As an antidote to the destructive culture of consumption dominating American life today, Scott Russell Sanders calls for a culture of conservation that allows us to savor and preserve the world, instead of devouring it. How might we shift to a more durable and responsible way of life? What changes in values and behavior will be required? Ranging geographically from southern Indiana to the Boundary Waters Wilderness and culturally from the Bible to billboards, Sanders extends the visions of Henry David Thoreau, John Muir, and Rachel Carson to our own day. A Conservationist Manifesto shows the crucial relevance of a conservation ethic at a time of mounting concern about global climate change, depletion of natural resources, extinction of species, and the economic inequities between rich and poor nations. The important message of this powerful book is that conservation is not simply a personal virtue but a public one.
Fans today may be surprised to learn Scott Russell Sanders was previously one of the brightest science-fiction newcomers of the 1980s. In Dancing in Dreamtime, he returns to his roots, exploring both inner and outer space in a speculative collection of short stories. At a time when humankind faces unprecedented, global-scale challenges from climate change, loss of biodiversity, dwindling vital resources, and widespread wars, this collection of planetary tales will strike a poignant chord with the reader. Sanders has created worlds where death tolls rise due to dream deprivation, where animals only exist in mechanical form, and where poisoned air forces people to live in biodomes. Never before has Sanders's writing been so relevant and never before have the lessons in these stories been so important.
In the hands of award-winning writer Scott Russell Sanders, the essay becomes an inquisitive and revelatory form of art. In 30 of his finest essays--nine never before collected--Sanders examines his Midwestern background, his father's drinking, his opposition to war, his literary inheritance, and his feeling for wildness. He also tackles such vital issues as the disruption of Earth's climate, the impact of technology, the mystique of money, the ideology of consumerism, and the meaning of sustainability. Throughout, he asks perennial questions: What is a good life? How do family and culture shape a person's character? How should we treat one another and the Earth? What is our role in the cosmos? Readers and writers alike will find wisdom and inspiration in Sanders's luminous and thought-provoking prose.
In 1815, the McClures sail their flatboat from Pittsburgh down the Ohio River and settle in what would later become Indiana.
Aldo Leopold's classic work A Sand County Almanac is widely regarded as one of the most influential conservation books of all time. In it, Leopold sets forth an eloquent plea for the development of a "land ethic" -- a belief that humans have a duty to interact with the soils, waters, plants, and animals that collectively comprise "the land" in ways that ensure their well-being and survival.For the Health of the Land, a new collection of rare and previously unpublished essays by Leopold, builds on that vision of ethical land use and develops the concept of "land health" and the practical measures landowners can take to sustain it. The writings are vintage Leopold -- clear, sensible, and provocative, sometimes humorous, often lyrical, and always inspiring. Joining them together are a wisdom and a passion that transcend the time and place of the author's life.The book offers a series of forty short pieces, arranged in seasonal "almanac" form, along with longer essays, arranged chronologically, which show the development of Leopold's approach to managing private lands for conservation ends. The final essay is a never before published work, left in pencil draft at his death, which proposes the concept of land health as an organizing principle for conservation. Also featured is an introduction by noted Leopold scholars J. Baird Callicott and Eric T. Freyfogle that provides a brief biography of Leopold and places the essays in the context of his life and work, and an afterword by conservation biologist Stanley A. Temple that comments on Leopold's ideas from the perspective of modern wildlife management.The book's conservation message and practical ideas are as relevant today as they were when first written over fifty years ago. For the Health of the Land represents a stunning new addition to the literary legacy of Aldo Leopold.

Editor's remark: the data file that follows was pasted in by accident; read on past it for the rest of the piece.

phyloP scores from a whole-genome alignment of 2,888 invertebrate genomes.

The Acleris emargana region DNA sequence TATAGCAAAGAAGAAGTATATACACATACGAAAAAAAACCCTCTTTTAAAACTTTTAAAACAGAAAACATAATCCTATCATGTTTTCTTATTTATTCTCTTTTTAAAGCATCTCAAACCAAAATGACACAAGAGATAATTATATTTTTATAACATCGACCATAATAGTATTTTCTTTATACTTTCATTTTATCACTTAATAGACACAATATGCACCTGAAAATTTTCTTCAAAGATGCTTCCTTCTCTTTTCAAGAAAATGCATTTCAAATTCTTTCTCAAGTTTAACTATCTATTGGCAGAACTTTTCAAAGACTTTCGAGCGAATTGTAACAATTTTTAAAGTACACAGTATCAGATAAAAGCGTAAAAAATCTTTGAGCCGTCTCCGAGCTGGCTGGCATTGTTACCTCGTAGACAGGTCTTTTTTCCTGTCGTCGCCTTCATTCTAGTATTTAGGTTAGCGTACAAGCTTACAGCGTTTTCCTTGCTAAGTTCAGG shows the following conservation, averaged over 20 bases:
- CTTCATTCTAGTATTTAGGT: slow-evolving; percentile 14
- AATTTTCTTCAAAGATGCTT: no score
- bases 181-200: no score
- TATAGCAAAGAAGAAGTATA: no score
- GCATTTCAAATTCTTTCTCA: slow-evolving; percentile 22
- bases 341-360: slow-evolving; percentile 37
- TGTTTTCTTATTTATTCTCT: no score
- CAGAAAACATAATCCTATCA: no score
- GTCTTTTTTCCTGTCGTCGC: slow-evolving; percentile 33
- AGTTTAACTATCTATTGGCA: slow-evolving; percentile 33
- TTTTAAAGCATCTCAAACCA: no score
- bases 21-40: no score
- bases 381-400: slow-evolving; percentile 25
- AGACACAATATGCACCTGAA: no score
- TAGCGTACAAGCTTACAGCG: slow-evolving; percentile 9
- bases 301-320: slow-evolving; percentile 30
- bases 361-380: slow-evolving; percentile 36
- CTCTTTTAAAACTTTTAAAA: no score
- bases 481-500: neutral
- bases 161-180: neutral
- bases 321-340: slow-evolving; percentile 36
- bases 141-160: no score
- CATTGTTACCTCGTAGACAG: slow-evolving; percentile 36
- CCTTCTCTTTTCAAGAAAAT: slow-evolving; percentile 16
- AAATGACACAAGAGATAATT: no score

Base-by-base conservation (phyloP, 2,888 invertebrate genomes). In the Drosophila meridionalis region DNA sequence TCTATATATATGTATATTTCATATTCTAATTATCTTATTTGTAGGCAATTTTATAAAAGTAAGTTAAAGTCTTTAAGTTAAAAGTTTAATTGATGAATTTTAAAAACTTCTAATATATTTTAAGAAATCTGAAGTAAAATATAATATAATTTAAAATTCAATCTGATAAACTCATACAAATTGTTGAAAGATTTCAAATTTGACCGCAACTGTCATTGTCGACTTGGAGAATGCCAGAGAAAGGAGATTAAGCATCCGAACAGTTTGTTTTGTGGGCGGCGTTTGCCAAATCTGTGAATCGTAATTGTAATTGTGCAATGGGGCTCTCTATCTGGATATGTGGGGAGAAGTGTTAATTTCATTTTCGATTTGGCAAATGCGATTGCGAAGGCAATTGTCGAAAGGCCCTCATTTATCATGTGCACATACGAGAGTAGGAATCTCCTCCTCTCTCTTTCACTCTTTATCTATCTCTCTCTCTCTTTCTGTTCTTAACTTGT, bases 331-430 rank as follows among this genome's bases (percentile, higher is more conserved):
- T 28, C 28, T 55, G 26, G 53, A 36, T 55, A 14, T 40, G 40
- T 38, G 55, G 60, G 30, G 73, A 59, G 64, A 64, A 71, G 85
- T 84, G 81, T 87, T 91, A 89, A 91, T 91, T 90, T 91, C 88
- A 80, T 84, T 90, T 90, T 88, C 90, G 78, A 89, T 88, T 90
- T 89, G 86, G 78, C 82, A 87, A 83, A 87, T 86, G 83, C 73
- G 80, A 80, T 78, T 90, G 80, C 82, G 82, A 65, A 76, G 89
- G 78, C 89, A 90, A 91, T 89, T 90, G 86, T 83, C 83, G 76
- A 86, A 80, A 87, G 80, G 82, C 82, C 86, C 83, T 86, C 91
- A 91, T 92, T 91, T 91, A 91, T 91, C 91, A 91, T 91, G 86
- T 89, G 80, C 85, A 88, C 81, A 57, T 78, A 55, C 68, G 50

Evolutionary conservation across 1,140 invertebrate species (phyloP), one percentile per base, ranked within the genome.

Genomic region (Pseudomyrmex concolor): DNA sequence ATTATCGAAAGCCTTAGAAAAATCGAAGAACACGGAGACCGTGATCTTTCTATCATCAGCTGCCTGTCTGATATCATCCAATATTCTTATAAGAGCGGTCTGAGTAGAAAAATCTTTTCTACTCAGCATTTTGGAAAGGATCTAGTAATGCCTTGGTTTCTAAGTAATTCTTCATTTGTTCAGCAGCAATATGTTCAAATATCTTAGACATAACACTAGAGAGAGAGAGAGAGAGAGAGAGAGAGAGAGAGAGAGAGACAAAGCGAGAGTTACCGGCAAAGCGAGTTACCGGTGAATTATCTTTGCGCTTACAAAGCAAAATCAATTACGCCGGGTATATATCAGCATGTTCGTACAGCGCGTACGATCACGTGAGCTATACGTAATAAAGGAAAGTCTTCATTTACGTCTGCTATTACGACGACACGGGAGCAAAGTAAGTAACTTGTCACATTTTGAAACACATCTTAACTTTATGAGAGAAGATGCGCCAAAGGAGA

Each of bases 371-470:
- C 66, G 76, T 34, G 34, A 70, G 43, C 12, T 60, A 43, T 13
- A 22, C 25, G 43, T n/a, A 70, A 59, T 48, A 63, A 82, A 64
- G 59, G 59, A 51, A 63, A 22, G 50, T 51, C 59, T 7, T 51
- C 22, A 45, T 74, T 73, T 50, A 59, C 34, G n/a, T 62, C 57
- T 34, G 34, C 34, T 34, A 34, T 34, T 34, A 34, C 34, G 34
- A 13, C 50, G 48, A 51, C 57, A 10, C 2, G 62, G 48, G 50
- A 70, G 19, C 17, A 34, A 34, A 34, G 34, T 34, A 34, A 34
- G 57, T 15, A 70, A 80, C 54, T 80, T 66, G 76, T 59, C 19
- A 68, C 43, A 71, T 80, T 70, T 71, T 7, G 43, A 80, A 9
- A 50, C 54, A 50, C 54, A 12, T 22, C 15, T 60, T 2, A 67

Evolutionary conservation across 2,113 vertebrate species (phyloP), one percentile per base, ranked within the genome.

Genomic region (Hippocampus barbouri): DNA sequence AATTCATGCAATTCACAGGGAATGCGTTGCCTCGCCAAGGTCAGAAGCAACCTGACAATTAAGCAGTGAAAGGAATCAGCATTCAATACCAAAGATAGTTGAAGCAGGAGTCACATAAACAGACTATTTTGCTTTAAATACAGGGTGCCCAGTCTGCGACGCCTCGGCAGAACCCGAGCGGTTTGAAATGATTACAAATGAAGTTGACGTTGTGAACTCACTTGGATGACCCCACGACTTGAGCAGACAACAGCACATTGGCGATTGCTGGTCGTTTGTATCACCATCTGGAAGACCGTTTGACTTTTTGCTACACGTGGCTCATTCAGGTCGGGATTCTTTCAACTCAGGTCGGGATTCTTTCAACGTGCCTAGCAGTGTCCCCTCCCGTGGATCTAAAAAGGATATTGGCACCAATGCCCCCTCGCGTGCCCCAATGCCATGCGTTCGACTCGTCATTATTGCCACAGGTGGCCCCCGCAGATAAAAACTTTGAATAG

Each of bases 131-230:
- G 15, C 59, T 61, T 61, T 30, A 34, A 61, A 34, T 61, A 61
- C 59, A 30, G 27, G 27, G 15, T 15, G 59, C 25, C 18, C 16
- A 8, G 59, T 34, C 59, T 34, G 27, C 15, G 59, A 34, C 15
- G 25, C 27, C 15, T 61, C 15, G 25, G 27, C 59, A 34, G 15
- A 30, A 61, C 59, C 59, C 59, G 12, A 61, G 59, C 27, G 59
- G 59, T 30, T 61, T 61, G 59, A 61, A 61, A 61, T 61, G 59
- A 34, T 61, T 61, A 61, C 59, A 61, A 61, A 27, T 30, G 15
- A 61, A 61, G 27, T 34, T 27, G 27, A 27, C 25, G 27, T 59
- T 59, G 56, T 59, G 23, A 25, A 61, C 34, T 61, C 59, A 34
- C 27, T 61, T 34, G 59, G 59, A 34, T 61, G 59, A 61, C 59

Scott Russel Sanders reveals how the pressure of the sacred breaks through the surface of ordinary life -- a life devoted to grown-up children and aging parents, the craft of writing and the natural world. Whether writing to his daughter or to his son as each prepares to get married, or describing an encounter with a red-tailed hawk in whose form he glimpses his father, or praising the disciplines of writing and carpentry and teaching. Sanders registers, in finely tuned prose, the "Force of the Spirit".